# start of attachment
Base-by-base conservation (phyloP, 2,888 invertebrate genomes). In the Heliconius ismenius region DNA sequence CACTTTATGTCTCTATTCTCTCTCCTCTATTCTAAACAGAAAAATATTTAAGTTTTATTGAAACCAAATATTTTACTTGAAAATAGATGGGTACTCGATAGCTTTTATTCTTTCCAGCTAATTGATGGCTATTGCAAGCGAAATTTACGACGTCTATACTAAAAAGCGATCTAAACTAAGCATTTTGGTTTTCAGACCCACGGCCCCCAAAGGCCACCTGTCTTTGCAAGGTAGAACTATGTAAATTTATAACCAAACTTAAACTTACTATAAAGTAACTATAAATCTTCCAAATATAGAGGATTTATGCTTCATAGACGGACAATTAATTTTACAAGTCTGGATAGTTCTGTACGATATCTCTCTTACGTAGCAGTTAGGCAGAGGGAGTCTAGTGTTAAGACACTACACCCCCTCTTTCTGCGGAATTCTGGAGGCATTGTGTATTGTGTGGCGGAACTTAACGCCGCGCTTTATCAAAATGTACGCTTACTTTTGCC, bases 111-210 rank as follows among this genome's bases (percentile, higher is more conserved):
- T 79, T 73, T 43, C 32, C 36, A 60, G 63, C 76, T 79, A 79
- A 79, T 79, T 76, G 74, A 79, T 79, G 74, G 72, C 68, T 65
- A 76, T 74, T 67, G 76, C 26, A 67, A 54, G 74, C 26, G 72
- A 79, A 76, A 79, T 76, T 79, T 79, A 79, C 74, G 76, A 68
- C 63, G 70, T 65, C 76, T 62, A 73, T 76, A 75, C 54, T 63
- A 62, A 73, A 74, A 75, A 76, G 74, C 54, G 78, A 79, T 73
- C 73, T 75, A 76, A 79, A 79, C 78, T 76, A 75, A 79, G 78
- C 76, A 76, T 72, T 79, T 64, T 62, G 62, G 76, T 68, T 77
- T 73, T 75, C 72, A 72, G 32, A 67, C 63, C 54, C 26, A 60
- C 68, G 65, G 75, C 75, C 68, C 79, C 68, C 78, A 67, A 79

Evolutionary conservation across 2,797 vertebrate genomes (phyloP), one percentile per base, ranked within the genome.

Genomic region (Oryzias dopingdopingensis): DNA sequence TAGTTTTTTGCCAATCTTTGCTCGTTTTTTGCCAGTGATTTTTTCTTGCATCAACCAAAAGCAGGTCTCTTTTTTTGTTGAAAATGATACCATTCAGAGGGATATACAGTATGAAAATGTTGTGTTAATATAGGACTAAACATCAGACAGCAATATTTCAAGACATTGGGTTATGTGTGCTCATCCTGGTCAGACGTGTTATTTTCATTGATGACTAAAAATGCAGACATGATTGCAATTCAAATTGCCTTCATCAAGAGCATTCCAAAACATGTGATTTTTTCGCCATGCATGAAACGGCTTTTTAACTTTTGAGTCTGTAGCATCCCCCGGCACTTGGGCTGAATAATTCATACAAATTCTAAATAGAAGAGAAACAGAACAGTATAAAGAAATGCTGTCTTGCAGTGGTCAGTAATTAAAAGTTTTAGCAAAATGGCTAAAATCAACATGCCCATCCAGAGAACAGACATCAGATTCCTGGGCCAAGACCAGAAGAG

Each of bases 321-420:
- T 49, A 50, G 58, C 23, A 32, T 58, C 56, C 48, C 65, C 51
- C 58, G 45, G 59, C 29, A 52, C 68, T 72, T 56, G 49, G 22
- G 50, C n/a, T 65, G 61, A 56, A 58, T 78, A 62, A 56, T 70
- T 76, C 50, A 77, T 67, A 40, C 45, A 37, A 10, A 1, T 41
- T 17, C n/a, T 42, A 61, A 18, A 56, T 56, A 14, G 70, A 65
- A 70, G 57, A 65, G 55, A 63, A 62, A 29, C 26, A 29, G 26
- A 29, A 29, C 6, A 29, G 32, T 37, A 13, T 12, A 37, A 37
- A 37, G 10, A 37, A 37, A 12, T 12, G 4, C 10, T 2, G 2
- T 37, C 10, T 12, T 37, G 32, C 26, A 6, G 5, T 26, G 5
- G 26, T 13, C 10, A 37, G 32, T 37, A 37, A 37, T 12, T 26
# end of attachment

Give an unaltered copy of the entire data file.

Base-by-base conservation (phyloP, 2,888 invertebrate genomes). In the Heliconius ismenius region DNA sequence CACTTTATGTCTCTATTCTCTCTCCTCTATTCTAAACAGAAAAATATTTAAGTTTTATTGAAACCAAATATTTTACTTGAAAATAGATGGGTACTCGATAGCTTTTATTCTTTCCAGCTAATTGATGGCTATTGCAAGCGAAATTTACGACGTCTATACTAAAAAGCGATCTAAACTAAGCATTTTGGTTTTCAGACCCACGGCCCCCAAAGGCCACCTGTCTTTGCAAGGTAGAACTATGTAAATTTATAACCAAACTTAAACTTACTATAAAGTAACTATAAATCTTCCAAATATAGAGGATTTATGCTTCATAGACGGACAATTAATTTTACAAGTCTGGATAGTTCTGTACGATATCTCTCTTACGTAGCAGTTAGGCAGAGGGAGTCTAGTGTTAAGACACTACACCCCCTCTTTCTGCGGAATTCTGGAGGCATTGTGTATTGTGTGGCGGAACTTAACGCCGCGCTTTATCAAAATGTACGCTTACTTTTGCC, bases 111-210 rank as follows among this genome's bases (percentile, higher is more conserved):
- T 79, T 73, T 43, C 32, C 36, A 60, G 63, C 76, T 79, A 79
- A 79, T 79, T 76, G 74, A 79, T 79, G 74, G 72, C 68, T 65
- A 76, T 74, T 67, G 76, C 26, A 67, A 54, G 74, C 26, G 72
- A 79, A 76, A 79, T 76, T 79, T 79, A 79, C 74, G 76, A 68
- C 63, G 70, T 65, C 76, T 62, A 73, T 76, A 75, C 54, T 63
- A 62, A 73, A 74, A 75, A 76, G 74, C 54, G 78, A 79, T 73
- C 73, T 75, A 76, A 79, A 79, C 78, T 76, A 75, A 79, G 78
- C 76, A 76, T 72, T 79, T 64, T 62, G 62, G 76, T 68, T 77
- T 73, T 75, C 72, A 72, G 32, A 67, C 63, C 54, C 26, A 60
- C 68, G 65, G 75, C 75, C 68, C 79, C 68, C 78, A 67, A 79

Evolutionary conservation across 2,797 vertebrate genomes (phyloP), one percentile per base, ranked within the genome.

Genomic region (Oryzias dopingdopingensis): DNA sequence TAGTTTTTTGCCAATCTTTGCTCGTTTTTTGCCAGTGATTTTTTCTTGCATCAACCAAAAGCAGGTCTCTTTTTTTGTTGAAAATGATACCATTCAGAGGGATATACAGTATGAAAATGTTGTGTTAATATAGGACTAAACATCAGACAGCAATATTTCAAGACATTGGGTTATGTGTGCTCATCCTGGTCAGACGTGTTATTTTCATTGATGACTAAAAATGCAGACATGATTGCAATTCAAATTGCCTTCATCAAGAGCATTCCAAAACATGTGATTTTTTCGCCATGCATGAAACGGCTTTTTAACTTTTGAGTCTGTAGCATCCCCCGGCACTTGGGCTGAATAATTCATACAAATTCTAAATAGAAGAGAAACAGAACAGTATAAAGAAATGCTGTCTTGCAGTGGTCAGTAATTAAAAGTTTTAGCAAAATGGCTAAAATCAACATGCCCATCCAGAGAACAGACATCAGATTCCTGGGCCAAGACCAGAAGAG

Each of bases 321-420:
- T 49, A 50, G 58, C 23, A 32, T 58, C 56, C 48, C 65, C 51
- C 58, G 45, G 59, C 29, A 52, C 68, T 72, T 56, G 49, G 22
- G 50, C n/a, T 65, G 61, A 56, A 58, T 78, A 62, A 56, T 70
- T 76, C 50, A 77, T 67, A 40, C 45, A 37, A 10, A 1, T 41
- T 17, C n/a, T 42, A 61, A 18, A 56, T 56, A 14, G 70, A 65
- A 70, G 57, A 65, G 55, A 63, A 62, A 29, C 26, A 29, G 26
- A 29, A 29, C 6, A 29, G 32, T 37, A 13, T 12, A 37, A 37
- A 37, G 10, A 37, A 37, A 12, T 12, G 4, C 10, T 2, G 2
- T 37, C 10, T 12, T 37, G 32, C 26, A 6, G 5, T 26, G 5
- G 26, T 13, C 10, A 37, G 32, T 37, A 37, A 37, T 12, T 26